We got to Hanoi about 12:30 and as we headed to lunch Marv and I had to drop off yet another load of laundry. Lucky for us our tour guide knows where it's cheapest (hint: not usually the hotel) so we paid 74,000 dong for 2.5 kilos of laundry. I'd estimate we've spent $15 on laundry so far, and we have been very merciful on our bank muscles. We packed way, way lighter than everybody else so every time we're in a town for more than one night we need to do a load. Let me tell you, nothing is more humbling than hand washing a pair of your own underwear in a sink.
Our group split up for lunch and we followed our tour leader to a very local soup place. The soup, it sounds like it's pronounced "fur ball", was really good since this had the added flavorings of pork wantons, chicken and pieces of liver (which I ate, because I'm a culinary rock star). A huge bowl of filling soup cost just over $1. Again, hot soup on a hot day is insanity to me, but the stuff is tasty.
We met back up with everyone to do the one main touristy thing everybody must do in Hanoi: a water puppet show. We decided to be frugal tourists for once and didn't spring the extra dollar for VIP seats. This wasn't a great idea when we realized the comical amount of legroom provided to the non-VIP audience. Seeing a 6' man crammed into a chair designed for a 4' person is truly a sight to see. The show was nifty but I can't say I understood what story they were trying to tell.
That evening we cabbed it to our restaurant for dinner, and being 16 people we couldn't all fit into one. The taxis were instructed to drop us off at a specific corner, and 2 of the 3 followed each other and let us off (unbeknownst to us) a block away from where we should be. So we spent the next hour running around like chickens with our heads cut off trying to figure out where the hell we were and where the hell the rest of our party was. Finally we were reunited, but this is not our last run in with a taxi that evening.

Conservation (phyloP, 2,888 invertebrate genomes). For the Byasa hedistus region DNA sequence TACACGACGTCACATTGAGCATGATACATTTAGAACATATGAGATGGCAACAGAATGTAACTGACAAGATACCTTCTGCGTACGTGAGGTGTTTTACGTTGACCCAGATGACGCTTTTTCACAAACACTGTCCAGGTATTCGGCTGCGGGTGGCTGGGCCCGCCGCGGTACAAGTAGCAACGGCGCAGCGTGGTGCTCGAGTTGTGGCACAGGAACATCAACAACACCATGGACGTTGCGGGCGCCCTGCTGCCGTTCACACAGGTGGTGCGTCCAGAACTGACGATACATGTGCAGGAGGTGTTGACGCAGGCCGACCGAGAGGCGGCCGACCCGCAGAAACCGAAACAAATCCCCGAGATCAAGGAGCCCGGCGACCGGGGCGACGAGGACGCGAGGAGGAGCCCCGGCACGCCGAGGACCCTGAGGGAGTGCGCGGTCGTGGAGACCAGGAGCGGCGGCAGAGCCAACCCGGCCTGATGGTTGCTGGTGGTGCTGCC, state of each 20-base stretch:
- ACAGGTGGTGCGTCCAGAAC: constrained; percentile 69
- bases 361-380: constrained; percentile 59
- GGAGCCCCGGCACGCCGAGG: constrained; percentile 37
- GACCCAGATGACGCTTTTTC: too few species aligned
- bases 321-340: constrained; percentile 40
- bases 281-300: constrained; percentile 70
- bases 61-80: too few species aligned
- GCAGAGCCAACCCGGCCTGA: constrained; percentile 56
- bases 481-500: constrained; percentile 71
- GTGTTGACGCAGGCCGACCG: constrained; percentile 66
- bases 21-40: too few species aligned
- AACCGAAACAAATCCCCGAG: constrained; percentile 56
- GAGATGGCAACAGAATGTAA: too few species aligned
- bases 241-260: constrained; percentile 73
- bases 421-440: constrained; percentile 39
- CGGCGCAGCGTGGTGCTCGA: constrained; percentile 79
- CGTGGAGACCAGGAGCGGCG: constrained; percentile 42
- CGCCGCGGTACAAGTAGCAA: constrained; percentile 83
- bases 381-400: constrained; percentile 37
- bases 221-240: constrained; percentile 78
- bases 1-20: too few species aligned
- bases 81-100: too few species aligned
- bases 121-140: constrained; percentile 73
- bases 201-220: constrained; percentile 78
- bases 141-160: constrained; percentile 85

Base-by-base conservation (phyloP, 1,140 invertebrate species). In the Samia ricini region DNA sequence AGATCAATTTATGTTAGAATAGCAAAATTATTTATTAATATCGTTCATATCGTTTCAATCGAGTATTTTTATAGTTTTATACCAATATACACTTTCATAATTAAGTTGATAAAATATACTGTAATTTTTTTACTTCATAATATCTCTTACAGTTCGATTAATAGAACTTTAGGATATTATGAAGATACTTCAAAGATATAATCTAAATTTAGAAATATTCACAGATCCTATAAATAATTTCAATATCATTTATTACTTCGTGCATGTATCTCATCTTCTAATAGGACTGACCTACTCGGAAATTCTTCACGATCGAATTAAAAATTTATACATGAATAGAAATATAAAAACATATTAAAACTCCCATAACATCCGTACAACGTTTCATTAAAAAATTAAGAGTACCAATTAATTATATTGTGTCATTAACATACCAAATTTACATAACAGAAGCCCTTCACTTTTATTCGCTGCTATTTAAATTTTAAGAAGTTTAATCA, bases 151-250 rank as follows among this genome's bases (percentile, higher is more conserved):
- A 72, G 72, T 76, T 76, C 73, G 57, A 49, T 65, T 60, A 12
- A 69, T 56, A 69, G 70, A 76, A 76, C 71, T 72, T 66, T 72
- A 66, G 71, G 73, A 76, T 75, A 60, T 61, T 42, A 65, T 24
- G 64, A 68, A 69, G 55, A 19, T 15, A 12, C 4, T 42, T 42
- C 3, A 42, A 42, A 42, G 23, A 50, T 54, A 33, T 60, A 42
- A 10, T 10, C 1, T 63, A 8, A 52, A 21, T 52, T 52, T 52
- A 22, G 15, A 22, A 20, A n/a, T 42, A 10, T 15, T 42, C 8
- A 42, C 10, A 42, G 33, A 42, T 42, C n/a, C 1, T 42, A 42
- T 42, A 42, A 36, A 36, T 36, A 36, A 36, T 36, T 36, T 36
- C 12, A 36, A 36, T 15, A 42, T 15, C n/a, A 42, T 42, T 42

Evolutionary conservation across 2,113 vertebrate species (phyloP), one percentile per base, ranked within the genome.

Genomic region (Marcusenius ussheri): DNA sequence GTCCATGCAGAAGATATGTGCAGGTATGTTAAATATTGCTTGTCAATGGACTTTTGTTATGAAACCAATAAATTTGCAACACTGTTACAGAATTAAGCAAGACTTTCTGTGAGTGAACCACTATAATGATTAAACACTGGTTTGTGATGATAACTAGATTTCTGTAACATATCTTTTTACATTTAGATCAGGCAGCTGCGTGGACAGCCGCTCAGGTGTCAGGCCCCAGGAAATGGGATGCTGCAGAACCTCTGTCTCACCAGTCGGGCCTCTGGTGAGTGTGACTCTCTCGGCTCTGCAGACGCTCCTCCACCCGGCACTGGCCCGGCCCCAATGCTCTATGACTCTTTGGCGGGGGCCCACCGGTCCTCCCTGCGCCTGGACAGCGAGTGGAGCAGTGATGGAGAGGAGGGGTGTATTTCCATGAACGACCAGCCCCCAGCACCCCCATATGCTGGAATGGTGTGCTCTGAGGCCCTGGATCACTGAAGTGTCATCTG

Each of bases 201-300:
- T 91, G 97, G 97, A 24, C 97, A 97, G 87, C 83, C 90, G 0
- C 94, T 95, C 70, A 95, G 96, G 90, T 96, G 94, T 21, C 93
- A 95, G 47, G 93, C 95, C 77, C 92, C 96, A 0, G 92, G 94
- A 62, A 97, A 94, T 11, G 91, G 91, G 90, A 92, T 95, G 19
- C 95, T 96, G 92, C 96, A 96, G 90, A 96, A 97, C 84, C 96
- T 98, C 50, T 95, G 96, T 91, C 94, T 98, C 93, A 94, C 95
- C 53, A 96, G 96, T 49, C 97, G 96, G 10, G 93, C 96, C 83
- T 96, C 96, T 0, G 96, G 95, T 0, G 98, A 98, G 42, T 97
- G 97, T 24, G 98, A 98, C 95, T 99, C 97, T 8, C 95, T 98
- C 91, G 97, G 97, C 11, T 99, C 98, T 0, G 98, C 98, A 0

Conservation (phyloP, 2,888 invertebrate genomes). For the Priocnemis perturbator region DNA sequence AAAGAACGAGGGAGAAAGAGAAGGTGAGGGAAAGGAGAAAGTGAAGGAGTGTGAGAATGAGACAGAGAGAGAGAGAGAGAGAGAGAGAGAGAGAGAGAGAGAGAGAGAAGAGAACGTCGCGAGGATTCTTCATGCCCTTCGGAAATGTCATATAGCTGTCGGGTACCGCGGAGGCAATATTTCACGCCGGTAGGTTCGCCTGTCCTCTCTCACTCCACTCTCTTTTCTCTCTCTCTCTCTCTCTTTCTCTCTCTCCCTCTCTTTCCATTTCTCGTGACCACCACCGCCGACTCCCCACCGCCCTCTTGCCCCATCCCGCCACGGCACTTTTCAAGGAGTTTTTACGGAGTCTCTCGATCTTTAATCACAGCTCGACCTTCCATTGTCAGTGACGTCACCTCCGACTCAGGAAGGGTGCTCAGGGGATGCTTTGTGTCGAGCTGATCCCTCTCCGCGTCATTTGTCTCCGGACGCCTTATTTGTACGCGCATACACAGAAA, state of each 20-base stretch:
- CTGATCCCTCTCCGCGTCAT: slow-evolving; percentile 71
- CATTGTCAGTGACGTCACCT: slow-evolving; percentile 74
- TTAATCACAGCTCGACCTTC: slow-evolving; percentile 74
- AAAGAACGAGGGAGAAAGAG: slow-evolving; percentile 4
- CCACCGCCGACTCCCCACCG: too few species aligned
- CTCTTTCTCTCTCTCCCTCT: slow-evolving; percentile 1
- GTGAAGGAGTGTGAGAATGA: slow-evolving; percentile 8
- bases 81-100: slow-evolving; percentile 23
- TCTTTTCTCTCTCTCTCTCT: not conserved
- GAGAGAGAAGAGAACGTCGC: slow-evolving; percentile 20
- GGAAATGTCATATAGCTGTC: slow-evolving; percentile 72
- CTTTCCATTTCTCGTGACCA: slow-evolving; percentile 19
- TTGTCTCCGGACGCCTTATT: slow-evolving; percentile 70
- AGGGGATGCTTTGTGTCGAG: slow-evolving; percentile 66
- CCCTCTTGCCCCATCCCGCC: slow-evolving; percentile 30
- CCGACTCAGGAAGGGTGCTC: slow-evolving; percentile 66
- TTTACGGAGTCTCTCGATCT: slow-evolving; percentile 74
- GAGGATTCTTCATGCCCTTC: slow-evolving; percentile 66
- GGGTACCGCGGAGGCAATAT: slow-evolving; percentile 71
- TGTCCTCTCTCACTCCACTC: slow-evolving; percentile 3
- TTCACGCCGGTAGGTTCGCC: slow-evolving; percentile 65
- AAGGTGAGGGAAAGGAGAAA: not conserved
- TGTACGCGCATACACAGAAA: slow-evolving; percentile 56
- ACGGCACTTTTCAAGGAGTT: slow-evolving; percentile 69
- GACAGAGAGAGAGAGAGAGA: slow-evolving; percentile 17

We had the option of getting up early the next day to view the body of Ho Chi Minh, which is only on display from 8 - 11 a.m. Nobody was particularly interested, so our tour guide was able to come out and par-tay with us for once. We found a club that catered mostly to wealthy Vietnamese and partied well past the official closing time of midnight. Once we left the club we were shushed and shooed away from the door, so I'm sure the club owners have a delicate relationship with the government that wants to shut them for the night at ridiculously early hour.
We hopped in a few cabs back to the hotel, and made the stupid (drunken) mistake of not agreeing on a price beforehand or requesting the driver use the meter. For comparison, our cab ride earlier that night cost 32,000 dong. Once we got back to the hotel the driver wanted over 150,000 dong for the short ride. Two out of the three cabs were trying to swindle us.
Thank God for Amy, our Thai tour leader. No way was she going to let us get blatantly ripped off like that so she made a HUGE stink. She got the front desk staff involved and, at 1:30 a.m. on a quiet street, was screaming at the drivers that people like them make Vietnam look bad and threatened to call the police. In the end we paid each driver 40,000 dong (a perfectly fair price) and told them if they wanted to complain about that - the thieving bastards of course did not - they could wait for the police to come.
A Vietnamese-born friend of mine told me "Don't let people rip you off just because you're white." I'd like to think we white people stood up for ourselves quite well!